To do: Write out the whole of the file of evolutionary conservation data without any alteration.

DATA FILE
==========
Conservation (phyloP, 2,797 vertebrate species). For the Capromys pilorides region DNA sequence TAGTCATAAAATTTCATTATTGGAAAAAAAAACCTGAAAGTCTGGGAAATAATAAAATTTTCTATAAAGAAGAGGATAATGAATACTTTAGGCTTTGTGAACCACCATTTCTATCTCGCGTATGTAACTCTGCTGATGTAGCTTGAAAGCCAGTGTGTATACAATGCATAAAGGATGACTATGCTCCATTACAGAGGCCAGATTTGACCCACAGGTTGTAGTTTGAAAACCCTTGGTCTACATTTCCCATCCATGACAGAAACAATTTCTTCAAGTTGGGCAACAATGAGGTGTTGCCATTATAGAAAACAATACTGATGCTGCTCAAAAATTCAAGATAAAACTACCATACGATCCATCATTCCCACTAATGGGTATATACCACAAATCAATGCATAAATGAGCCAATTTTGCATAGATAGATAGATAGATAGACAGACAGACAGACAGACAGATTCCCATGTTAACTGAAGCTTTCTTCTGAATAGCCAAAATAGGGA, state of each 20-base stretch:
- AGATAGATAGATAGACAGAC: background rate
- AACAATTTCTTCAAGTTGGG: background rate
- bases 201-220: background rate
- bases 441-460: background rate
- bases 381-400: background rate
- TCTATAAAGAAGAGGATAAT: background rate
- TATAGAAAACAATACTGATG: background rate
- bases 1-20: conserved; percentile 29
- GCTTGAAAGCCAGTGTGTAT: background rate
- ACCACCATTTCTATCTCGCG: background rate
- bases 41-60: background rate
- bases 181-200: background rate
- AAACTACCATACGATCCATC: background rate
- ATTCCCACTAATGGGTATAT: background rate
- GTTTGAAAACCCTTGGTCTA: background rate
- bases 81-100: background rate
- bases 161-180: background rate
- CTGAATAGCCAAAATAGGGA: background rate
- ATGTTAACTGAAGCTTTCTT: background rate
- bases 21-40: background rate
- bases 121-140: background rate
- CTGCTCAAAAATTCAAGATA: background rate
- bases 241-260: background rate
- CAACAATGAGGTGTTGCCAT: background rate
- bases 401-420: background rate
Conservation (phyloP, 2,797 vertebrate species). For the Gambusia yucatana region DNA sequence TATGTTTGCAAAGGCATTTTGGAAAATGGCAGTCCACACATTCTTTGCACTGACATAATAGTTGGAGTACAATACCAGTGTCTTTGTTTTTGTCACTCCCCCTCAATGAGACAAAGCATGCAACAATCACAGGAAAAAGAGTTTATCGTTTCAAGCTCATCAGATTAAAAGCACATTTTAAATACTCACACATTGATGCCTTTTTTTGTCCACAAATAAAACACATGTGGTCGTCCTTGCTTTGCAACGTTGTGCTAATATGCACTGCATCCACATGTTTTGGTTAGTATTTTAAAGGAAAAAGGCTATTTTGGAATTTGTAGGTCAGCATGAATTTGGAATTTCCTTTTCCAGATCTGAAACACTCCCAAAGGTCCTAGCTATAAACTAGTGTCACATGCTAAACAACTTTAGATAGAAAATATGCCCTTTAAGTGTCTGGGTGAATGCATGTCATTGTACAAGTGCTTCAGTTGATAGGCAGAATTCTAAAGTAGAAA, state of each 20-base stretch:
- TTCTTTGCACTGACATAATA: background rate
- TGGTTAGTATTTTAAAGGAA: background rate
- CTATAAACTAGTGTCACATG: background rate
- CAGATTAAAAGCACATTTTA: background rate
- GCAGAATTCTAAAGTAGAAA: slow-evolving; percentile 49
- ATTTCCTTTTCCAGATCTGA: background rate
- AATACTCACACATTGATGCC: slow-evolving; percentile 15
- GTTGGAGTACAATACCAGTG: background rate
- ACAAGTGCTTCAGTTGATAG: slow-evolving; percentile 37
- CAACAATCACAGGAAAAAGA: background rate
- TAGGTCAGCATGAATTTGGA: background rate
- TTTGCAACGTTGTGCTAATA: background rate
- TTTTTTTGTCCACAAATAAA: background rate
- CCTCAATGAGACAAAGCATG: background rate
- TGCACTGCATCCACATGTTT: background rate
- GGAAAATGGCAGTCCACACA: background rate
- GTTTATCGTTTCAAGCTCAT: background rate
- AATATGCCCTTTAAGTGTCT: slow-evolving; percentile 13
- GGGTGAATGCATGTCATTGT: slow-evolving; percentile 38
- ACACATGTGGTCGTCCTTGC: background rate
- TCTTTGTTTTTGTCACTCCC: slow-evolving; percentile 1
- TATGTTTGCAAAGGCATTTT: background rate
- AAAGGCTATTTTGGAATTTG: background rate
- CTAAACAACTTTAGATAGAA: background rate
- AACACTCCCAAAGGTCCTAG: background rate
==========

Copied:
Conservation (phyloP, 2,797 vertebrate species). For the Capromys pilorides region DNA sequence TAGTCATAAAATTTCATTATTGGAAAAAAAAACCTGAAAGTCTGGGAAATAATAAAATTTTCTATAAAGAAGAGGATAATGAATACTTTAGGCTTTGTGAACCACCATTTCTATCTCGCGTATGTAACTCTGCTGATGTAGCTTGAAAGCCAGTGTGTATACAATGCATAAAGGATGACTATGCTCCATTACAGAGGCCAGATTTGACCCACAGGTTGTAGTTTGAAAACCCTTGGTCTACATTTCCCATCCATGACAGAAACAATTTCTTCAAGTTGGGCAACAATGAGGTGTTGCCATTATAGAAAACAATACTGATGCTGCTCAAAAATTCAAGATAAAACTACCATACGATCCATCATTCCCACTAATGGGTATATACCACAAATCAATGCATAAATGAGCCAATTTTGCATAGATAGATAGATAGATAGACAGACAGACAGACAGACAGATTCCCATGTTAACTGAAGCTTTCTTCTGAATAGCCAAAATAGGGA, state of each 20-base stretch:
- AGATAGATAGATAGACAGAC: background rate
- AACAATTTCTTCAAGTTGGG: background rate
- bases 201-220: background rate
- bases 441-460: background rate
- bases 381-400: background rate
- TCTATAAAGAAGAGGATAAT: background rate
- TATAGAAAACAATACTGATG: background rate
- bases 1-20: conserved; percentile 29
- GCTTGAAAGCCAGTGTGTAT: background rate
- ACCACCATTTCTATCTCGCG: background rate
- bases 41-60: background rate
- bases 181-200: background rate
- AAACTACCATACGATCCATC: background rate
- ATTCCCACTAATGGGTATAT: background rate
- GTTTGAAAACCCTTGGTCTA: background rate
- bases 81-100: background rate
- bases 161-180: background rate
- CTGAATAGCCAAAATAGGGA: background rate
- ATGTTAACTGAAGCTTTCTT: background rate
- bases 21-40: background rate
- bases 121-140: background rate
- CTGCTCAAAAATTCAAGATA: background rate
- bases 241-260: background rate
- CAACAATGAGGTGTTGCCAT: background rate
- bases 401-420: background rate
Conservation (phyloP, 2,797 vertebrate species). For the Gambusia yucatana region DNA sequence TATGTTTGCAAAGGCATTTTGGAAAATGGCAGTCCACACATTCTTTGCACTGACATAATAGTTGGAGTACAATACCAGTGTCTTTGTTTTTGTCACTCCCCCTCAATGAGACAAAGCATGCAACAATCACAGGAAAAAGAGTTTATCGTTTCAAGCTCATCAGATTAAAAGCACATTTTAAATACTCACACATTGATGCCTTTTTTTGTCCACAAATAAAACACATGTGGTCGTCCTTGCTTTGCAACGTTGTGCTAATATGCACTGCATCCACATGTTTTGGTTAGTATTTTAAAGGAAAAAGGCTATTTTGGAATTTGTAGGTCAGCATGAATTTGGAATTTCCTTTTCCAGATCTGAAACACTCCCAAAGGTCCTAGCTATAAACTAGTGTCACATGCTAAACAACTTTAGATAGAAAATATGCCCTTTAAGTGTCTGGGTGAATGCATGTCATTGTACAAGTGCTTCAGTTGATAGGCAGAATTCTAAAGTAGAAA, state of each 20-base stretch:
- TTCTTTGCACTGACATAATA: background rate
- TGGTTAGTATTTTAAAGGAA: background rate
- CTATAAACTAGTGTCACATG: background rate
- CAGATTAAAAGCACATTTTA: background rate
- GCAGAATTCTAAAGTAGAAA: slow-evolving; percentile 49
- ATTTCCTTTTCCAGATCTGA: background rate
- AATACTCACACATTGATGCC: slow-evolving; percentile 15
- GTTGGAGTACAATACCAGTG: background rate
- ACAAGTGCTTCAGTTGATAG: slow-evolving; percentile 37
- CAACAATCACAGGAAAAAGA: background rate
- TAGGTCAGCATGAATTTGGA: background rate
- TTTGCAACGTTGTGCTAATA: background rate
- TTTTTTTGTCCACAAATAAA: background rate
- CCTCAATGAGACAAAGCATG: background rate
- TGCACTGCATCCACATGTTT: background rate
- GGAAAATGGCAGTCCACACA: background rate
- GTTTATCGTTTCAAGCTCAT: background rate
- AATATGCCCTTTAAGTGTCT: slow-evolving; percentile 13
- GGGTGAATGCATGTCATTGT: slow-evolving; percentile 38
- ACACATGTGGTCGTCCTTGC: background rate
- TCTTTGTTTTTGTCACTCCC: slow-evolving; percentile 1
- TATGTTTGCAAAGGCATTTT: background rate
- AAAGGCTATTTTGGAATTTG: background rate
- CTAAACAACTTTAGATAGAA: background rate
- AACACTCCCAAAGGTCCTAG: background rate